Eric Bell studies the physics of galaxy formation and evolution using large survey datasets. His areas of particular interest include the evolution of non star-forming galaxies over the last 10 billion years, the exploration of galaxy interactions and their effects on galaxies, and the use of stellar population models in analyzing the evolution of the galaxy population.
Bell provided some of the first direct observational support for the evolution of non star-forming galaxies. Such “early-type” galaxies in the local Universe are dominated by ancient stars and tend to be rounder with more random stellar orbits. These galaxies were widely thought to have been formed in the early Universe, aging passively to the present day. Theorists challenged this view, proposing that such galaxies should be formed continually through galaxy mergers and perhaps other processes. Using a combination of HST and COMBO-17 data, Bell showed that the number of these early-type, non star-forming galaxies increases with time, at a rate that approximately fits the rate of galaxy mergers.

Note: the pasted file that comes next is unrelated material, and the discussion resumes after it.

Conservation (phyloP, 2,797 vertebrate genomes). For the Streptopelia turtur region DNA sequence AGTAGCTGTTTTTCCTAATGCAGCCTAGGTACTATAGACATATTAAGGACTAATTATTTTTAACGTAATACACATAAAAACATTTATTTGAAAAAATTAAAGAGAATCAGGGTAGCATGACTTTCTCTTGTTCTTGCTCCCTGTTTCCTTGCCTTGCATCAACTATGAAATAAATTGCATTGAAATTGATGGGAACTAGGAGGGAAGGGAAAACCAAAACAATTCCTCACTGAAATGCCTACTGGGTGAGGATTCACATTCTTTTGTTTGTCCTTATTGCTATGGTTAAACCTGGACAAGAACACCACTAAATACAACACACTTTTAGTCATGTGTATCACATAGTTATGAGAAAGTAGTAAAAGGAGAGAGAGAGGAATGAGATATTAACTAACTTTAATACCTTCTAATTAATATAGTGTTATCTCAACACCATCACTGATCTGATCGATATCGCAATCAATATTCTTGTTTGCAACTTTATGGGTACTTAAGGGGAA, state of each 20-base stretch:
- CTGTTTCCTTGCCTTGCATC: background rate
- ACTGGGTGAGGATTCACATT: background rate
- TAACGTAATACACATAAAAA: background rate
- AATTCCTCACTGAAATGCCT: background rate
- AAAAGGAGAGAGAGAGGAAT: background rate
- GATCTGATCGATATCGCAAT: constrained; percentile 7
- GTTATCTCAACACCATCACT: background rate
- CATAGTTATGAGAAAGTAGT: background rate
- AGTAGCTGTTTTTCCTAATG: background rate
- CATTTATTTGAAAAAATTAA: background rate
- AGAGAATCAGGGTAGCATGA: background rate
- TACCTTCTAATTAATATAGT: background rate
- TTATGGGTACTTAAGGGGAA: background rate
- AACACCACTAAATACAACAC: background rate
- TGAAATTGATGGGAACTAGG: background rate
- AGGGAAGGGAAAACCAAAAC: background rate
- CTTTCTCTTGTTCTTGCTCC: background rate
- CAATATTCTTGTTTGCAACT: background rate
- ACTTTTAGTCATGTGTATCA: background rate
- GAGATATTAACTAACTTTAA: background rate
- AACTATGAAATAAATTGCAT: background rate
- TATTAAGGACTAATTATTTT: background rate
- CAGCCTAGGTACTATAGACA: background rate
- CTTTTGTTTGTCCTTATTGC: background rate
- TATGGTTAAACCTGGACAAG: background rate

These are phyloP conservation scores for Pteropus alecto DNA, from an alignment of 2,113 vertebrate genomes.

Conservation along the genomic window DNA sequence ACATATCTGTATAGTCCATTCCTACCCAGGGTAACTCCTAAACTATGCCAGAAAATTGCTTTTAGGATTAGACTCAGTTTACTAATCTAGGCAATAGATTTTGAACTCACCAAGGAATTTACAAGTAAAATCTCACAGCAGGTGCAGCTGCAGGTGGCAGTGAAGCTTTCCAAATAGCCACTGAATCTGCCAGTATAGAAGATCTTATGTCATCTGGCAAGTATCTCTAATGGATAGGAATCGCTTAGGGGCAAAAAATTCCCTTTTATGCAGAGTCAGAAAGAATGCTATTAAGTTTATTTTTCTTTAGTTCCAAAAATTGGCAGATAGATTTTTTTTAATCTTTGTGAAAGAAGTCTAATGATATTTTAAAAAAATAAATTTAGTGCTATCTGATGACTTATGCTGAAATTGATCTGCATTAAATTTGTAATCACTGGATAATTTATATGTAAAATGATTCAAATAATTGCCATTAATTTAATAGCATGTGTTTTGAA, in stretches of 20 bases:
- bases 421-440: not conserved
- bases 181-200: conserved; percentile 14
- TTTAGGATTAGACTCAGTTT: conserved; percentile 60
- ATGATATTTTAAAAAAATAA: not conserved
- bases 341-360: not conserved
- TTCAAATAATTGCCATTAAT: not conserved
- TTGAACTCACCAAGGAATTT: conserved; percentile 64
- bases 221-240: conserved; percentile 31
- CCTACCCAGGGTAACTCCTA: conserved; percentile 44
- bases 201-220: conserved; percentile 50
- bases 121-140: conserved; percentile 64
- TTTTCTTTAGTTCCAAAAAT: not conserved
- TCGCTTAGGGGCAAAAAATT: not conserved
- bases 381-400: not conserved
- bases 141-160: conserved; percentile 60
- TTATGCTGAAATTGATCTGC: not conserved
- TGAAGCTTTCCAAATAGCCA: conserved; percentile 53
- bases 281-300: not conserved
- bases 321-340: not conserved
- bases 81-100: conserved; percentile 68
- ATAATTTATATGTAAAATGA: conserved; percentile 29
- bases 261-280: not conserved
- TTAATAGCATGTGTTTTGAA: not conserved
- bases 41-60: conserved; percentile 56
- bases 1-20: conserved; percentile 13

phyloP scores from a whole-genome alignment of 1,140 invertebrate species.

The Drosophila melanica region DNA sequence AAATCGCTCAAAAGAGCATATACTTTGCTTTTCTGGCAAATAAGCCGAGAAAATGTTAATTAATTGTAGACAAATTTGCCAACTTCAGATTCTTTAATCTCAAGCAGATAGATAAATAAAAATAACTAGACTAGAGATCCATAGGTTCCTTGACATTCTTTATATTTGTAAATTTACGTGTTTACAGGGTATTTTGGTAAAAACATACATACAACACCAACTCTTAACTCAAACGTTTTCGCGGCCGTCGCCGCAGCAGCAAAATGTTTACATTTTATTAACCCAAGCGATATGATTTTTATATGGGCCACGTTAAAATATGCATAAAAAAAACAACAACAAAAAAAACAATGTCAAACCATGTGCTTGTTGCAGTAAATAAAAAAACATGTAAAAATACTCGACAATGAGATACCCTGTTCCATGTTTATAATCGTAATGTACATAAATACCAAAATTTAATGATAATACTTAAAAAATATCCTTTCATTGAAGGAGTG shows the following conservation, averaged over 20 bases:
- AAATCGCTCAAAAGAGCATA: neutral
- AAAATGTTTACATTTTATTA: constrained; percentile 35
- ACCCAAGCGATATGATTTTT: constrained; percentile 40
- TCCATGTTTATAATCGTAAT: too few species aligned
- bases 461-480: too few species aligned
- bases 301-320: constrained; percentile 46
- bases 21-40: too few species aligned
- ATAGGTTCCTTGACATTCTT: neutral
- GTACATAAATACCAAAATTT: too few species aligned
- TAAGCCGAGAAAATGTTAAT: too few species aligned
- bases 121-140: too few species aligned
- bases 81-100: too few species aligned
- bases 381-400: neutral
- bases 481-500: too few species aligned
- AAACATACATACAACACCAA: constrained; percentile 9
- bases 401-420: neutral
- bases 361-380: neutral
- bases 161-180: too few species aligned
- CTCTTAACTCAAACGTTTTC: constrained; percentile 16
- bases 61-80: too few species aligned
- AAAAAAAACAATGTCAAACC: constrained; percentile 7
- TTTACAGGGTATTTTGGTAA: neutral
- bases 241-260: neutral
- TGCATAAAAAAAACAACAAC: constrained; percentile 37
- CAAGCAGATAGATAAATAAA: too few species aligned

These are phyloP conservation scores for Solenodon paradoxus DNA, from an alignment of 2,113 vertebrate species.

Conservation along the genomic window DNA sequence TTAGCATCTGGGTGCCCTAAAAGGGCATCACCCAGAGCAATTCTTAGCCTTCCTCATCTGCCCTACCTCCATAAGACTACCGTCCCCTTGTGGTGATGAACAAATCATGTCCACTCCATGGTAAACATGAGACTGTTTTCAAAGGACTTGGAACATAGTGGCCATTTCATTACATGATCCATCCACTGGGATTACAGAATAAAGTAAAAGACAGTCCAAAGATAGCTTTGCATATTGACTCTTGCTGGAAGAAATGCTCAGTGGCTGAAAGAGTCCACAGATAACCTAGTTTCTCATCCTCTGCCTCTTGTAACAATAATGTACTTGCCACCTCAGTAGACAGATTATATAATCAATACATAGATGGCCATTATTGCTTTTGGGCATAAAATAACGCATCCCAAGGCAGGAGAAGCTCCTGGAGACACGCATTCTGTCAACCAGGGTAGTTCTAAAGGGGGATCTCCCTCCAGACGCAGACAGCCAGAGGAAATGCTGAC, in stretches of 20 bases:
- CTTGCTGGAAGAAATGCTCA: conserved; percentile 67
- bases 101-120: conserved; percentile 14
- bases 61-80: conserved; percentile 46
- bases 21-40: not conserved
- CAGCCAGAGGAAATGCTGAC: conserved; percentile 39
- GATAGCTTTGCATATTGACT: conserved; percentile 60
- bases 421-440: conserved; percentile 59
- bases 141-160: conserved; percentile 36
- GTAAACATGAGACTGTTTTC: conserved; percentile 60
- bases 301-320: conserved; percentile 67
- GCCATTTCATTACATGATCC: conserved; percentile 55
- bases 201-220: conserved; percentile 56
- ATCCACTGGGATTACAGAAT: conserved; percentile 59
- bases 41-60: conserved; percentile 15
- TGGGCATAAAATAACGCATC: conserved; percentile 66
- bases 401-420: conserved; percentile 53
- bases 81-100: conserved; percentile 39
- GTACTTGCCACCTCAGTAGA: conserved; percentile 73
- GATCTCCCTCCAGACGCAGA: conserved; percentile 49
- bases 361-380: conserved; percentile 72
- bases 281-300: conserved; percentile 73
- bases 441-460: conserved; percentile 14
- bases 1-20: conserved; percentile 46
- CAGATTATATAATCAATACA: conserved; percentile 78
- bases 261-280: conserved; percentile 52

BS, University of Glasgow/UK; PhD, University of Durham/UK; Postdoc, University of Arizona; Research Group Leader, Max Planck Institute for Astronomy/Germany.
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